Republicans in Louisiana's U.S. Senate race split Monday on whether to chastise GOP presidential nominee Donald Trump for his predatory comments about women or to continue embracing his candidacy, trying to navigate an awkward political path as they compete for votes in a state expected to support Trump.
None of the major GOP contenders for the Senate seat — U.S. Rep. Charles Boustany, U.S. Rep. John Fleming, state Treasurer John Kennedy and retired Air Force Col. Rob Maness — said they've changed plans to vote for Trump in the Nov. 8 election.
Over the weekend, Boustany and Fleming denounced Trump's comments in a 2005 video in which he's heard bragging about how his fame allowed him to "do anything" to women.
"I strongly condemn these reprehensible comments. There is no situation where derogatory and chauvinistic language characterizing women in this way is acceptable," Boustany said in a statement.
On Twitter, Fleming said: "Donald Trump's comments are reprehensible. No man should ever speak like that."
But neither Boustany nor Fleming suggested Trump's descriptions of groping and kissing women without their permission would keep them from voting for him.
Boustany spokesman Jack Pandol said the congressman believes Democratic presidential nominee Hillary Clinton "must not become president." Boustany "continues to urge Donald Trump to work to repair his relationship with women and independents who are crucial to victory this fall," Pandol said.
Fleming said while he "condemns" Trump's comments, he intends to vote for him.
"The choice for voters this November is a decision between Mr. Trump and Secretary Clinton, who instituted the disastrous Obama foreign policy. With that choice, I will be voting for Mr. Trump," Fleming said.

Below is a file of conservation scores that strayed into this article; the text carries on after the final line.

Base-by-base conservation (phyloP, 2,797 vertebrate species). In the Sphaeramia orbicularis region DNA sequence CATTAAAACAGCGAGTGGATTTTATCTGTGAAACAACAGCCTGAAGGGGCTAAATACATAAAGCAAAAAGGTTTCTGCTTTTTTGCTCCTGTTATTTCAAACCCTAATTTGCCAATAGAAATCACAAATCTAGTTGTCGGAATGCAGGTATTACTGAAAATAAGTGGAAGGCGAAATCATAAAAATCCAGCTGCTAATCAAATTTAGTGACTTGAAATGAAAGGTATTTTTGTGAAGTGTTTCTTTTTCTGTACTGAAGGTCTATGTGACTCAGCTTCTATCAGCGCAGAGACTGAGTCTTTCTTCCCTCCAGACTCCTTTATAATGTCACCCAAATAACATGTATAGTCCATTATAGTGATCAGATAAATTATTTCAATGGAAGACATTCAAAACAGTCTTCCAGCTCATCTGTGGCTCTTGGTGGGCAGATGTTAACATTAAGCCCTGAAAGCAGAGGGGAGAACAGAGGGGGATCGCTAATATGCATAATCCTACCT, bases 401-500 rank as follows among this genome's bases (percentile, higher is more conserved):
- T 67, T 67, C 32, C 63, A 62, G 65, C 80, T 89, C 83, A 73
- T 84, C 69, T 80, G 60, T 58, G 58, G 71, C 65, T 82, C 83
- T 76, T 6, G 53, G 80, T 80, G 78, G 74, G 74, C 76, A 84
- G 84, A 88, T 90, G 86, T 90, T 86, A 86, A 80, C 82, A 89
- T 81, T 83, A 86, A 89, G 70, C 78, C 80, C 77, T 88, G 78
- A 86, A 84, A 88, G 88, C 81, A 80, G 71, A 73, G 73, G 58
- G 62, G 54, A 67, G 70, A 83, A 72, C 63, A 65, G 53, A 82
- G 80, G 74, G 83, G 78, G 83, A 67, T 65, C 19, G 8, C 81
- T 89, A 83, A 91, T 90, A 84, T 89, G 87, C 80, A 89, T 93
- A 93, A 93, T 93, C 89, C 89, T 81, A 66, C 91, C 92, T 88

Kennedy stayed silent about the video until Monday and then issued a more muted statement saying while he doesn't agree with Trump's comments, the video won't change how he casts his ballot.
"I don't approve of his language or what he said. I'm glad he apologized. I'm voting for Trump and Pence," Kennedy said.
Maness didn't offer any criticism of Trump, saying he remains in full support of the presidential contender.
When asked if he was concerned about the language Trump used in the recording, Maness replied in a statement: "I have only one thought or concerning Donald Trump and Hillary Clinton and that is what their election will mean for the issues important to America."
He suggested the video was a "planned Clinton campaign distraction that I'm not assisting," and he said the quick condemnation of Trump's comments by Republicans showed a lack of courage.
"Kennedy, Fleming, Boustany and all the Republicans who backed away from Trump look really stupid right now after Trump knocked it out of the park in last night's debate," Maness said.
The Senate race's leading Democratic candidates, Public Service Commissioner Foster Campbell and lawyer Caroline Fayard, upbraided Trump for the comments. Campbell said he rejects "Trump's lifetime of disrespect for women." Fayard said the "disgusting and hurtful comments" show Trump is unfit for office.
Campaigns for both said Campbell and Fayard support Clinton for president.